Patrick Reed edges Rickie Fowler and Jordan Spieth to win Masters

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Fending off epic challenges from three top rivals in a dramatic Masters final round, Patrick Reed captured his first major title Sunday, grinding out a one-shot victory at Augusta National.

The 27-year-old US Ryder Cup firebrand showed the same grit he displays in match-play battles, dispatching Jordan Spieth, Rickie Fowler and Rory McIlroy in an emotional battle that had spectators roaring.

“Today was probably the hardest mentally a round of golf can possibly be,” Reed said. “I knew it was going to be a dogfight.”

Reed, whose breakthrough came in his 17th major start, fired a 1-under par 71 to finish 72 holes on 15-under 273, one stroke ahead of Fowler with Spieth third on 275 and Spain’s Jon Rahm fourth on 276.

“Having to shoot under par in the final round to win my first major, it was awesome,” Reed said. “It was really satisfying.”

In addition to the iconic winner’s green jacket, Reed pocketed $1.98 million from an $11 million purse.

Reigning British Open champion Spieth, the 2015 Masters champion and twice a runner-up, matched the low final-round in Augusta National history with a 64, a closing bogey thwarting his bid for the biggest comeback to win in Masters history.

“I started nine back,” Spieth said. “I wanted to shoot a low round and see if something crazy happens.”

Fowler, still seeking his first major win, birdied six of the last 11 holes. He sank a 7-foot birdie putt on 18 to pull within one and keep Reed under pressure to the 72nd hole.

“We gave our all out there and made P-Reed earn it,” Fowler said. “I was happy to make that last putt.”

Needing a two-putt par from 25 feet at 18 to win, Reed gently tapped the first putt and saw it race four feet past the cup. He sank the comeback effort and pumped his fist in celebration.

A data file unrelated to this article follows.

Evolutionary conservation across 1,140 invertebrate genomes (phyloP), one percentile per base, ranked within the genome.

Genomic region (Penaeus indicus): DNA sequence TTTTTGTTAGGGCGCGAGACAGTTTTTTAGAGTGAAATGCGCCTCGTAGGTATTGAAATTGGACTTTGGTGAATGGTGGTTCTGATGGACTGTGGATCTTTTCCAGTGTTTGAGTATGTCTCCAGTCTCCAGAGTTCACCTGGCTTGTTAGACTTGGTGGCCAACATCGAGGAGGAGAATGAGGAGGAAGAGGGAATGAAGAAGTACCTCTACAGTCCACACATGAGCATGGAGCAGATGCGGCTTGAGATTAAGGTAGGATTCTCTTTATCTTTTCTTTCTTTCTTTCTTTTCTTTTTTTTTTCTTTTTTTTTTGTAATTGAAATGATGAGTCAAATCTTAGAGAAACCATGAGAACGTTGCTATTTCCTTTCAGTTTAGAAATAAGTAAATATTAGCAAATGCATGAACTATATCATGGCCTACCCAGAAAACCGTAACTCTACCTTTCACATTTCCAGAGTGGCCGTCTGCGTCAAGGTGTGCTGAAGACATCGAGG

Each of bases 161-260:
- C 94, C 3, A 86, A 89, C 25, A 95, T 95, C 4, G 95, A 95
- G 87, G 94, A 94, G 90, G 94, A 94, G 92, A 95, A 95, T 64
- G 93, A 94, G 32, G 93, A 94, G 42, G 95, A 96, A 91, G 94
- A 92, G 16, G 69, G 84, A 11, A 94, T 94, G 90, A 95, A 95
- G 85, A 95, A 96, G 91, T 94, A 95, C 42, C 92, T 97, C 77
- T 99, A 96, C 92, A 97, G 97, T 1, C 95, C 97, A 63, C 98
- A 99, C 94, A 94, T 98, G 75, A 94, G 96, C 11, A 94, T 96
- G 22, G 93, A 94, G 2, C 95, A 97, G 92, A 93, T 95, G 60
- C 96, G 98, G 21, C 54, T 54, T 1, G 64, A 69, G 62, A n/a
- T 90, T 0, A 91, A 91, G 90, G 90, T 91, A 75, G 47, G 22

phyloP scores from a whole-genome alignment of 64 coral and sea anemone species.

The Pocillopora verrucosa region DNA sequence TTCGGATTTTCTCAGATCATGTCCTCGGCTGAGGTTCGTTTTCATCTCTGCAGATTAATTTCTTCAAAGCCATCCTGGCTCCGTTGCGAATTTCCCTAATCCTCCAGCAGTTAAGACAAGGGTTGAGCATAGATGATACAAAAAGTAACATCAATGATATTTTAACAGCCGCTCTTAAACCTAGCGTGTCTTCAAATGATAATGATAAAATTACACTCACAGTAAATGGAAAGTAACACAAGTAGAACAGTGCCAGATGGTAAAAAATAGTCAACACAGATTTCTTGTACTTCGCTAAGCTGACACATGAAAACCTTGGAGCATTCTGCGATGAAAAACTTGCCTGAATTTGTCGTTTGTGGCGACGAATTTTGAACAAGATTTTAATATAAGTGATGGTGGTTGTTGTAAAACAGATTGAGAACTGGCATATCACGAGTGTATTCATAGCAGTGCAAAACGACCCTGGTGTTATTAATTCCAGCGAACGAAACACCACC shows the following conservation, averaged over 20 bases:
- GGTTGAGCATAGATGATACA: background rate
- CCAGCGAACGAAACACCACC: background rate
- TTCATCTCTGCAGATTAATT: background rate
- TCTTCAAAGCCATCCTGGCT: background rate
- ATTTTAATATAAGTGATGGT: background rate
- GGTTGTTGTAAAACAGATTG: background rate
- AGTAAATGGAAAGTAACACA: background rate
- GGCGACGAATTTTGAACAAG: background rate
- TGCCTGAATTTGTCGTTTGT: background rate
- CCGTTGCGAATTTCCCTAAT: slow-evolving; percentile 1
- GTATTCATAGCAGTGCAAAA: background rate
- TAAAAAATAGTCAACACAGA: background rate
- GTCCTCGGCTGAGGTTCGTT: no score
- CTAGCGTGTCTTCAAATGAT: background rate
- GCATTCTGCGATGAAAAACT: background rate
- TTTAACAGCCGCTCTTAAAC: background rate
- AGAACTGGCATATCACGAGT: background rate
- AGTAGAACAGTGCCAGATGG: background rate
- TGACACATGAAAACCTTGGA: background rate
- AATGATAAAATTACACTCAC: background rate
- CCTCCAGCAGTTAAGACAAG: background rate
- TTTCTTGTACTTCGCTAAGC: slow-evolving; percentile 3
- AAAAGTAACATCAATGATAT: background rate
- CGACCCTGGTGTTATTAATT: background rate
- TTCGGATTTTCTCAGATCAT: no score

“To have to two-putt the last hole to win my first major, it definitely felt right,” Reed said. “I was glad to end the drought.”

Reed’s last-pair partner McIlroy kept near on the front nine, chasing his dream of a Masters win to complete a career Grand Slam, but managed only one birdie in the last 14 holes.

“I just didn’t quite have it,” the Northern Ireland star said. “When I did have opportunities I didn’t take advantage of them.
“Tough day. But I’ll be back.”

Reed, who had never cracked 70 in 12 Masters rounds before this week, became the fourth straight first-time Masters winner and the ninth first-time winner in the past 10 majors.

Reed’s approach at the par-5 13th clung to a bank above Rae’s Creek, his title bid nestled with it, but he escaped with par to stay deadlocked with Spieth for the lead at 14-under.

Reed sank an eight-foot birdie putt at the par-4 14th to regain a one-stroke lead and parred to the clubhouse to win.

Spieth clipped a tree branch off the 18th tee and needed three to reach the green, where he missed an 8-foot par putt that would have seen him match the 18-hole course record.

Spieth was only the seventh player to shoot 64 in the last round, the first since Bo Van Pelt in 2012.

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Patrick Reed seizes Masters lead while Tiger Woods struggles to make cut

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Patrick Reed delivered an overwhelming performance under difficult conditions to seize a two-stroke lead after Friday’s second round of the Masters while Tiger Woods struggled but made the cut.

Reed, who shared second in last year’s PGA Championship, opened and closed the front nine with runs of three consecutive birdies then ran off another birdie treble on the back nine in shooting 6-under par 66 to stand on 9-under 135 after 36 holes at Augusta National.

“I just kind of kept myself out of trouble and let my putter do all the work,” Reed said. “I put it in the right spots so I could be aggressive with the putter.”

Reed’s only other 36-hole lead was at the 2015 US Open.

“I’ve been in this kind of position before,” Reed said. “It’s just another day at the golf course.”

World number 24 Reed is the only player since Ernie Els in 2015 to shoot birdie or better on all four of Augusta’s par-5 holes in each of the first two days.

Australian Marc Leishman was second on 137 after shooting 67 with Sweden’s Henrik Stenson third on 139.